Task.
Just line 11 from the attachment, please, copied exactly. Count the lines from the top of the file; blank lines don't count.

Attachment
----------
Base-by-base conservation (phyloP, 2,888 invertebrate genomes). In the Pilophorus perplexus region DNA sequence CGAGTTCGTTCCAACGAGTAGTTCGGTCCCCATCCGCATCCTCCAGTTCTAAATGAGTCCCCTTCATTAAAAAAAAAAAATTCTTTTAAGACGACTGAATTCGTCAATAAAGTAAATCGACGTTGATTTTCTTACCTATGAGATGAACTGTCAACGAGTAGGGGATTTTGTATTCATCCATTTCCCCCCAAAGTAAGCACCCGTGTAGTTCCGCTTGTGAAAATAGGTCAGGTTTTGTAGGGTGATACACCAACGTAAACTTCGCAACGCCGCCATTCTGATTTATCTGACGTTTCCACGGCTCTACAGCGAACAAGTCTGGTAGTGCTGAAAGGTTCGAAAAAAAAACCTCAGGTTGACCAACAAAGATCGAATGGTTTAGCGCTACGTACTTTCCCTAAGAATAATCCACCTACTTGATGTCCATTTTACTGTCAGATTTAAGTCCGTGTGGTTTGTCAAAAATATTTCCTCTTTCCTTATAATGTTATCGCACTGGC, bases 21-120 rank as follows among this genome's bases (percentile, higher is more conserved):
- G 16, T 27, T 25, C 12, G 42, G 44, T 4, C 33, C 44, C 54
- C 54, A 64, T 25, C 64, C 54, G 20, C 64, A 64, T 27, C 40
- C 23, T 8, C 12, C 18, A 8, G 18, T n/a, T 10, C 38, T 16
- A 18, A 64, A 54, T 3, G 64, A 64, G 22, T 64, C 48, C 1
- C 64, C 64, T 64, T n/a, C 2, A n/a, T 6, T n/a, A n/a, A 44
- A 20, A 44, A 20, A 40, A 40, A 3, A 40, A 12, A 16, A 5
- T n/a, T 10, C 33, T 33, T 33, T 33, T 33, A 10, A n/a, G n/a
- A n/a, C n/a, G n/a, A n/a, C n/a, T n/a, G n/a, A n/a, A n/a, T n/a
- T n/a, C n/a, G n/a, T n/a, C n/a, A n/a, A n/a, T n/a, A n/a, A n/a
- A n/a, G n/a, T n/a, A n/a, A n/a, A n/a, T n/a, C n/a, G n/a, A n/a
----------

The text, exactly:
- A n/a, G n/a, T n/a, A n/a, A n/a, A n/a, T n/a, C n/a, G n/a, A n/a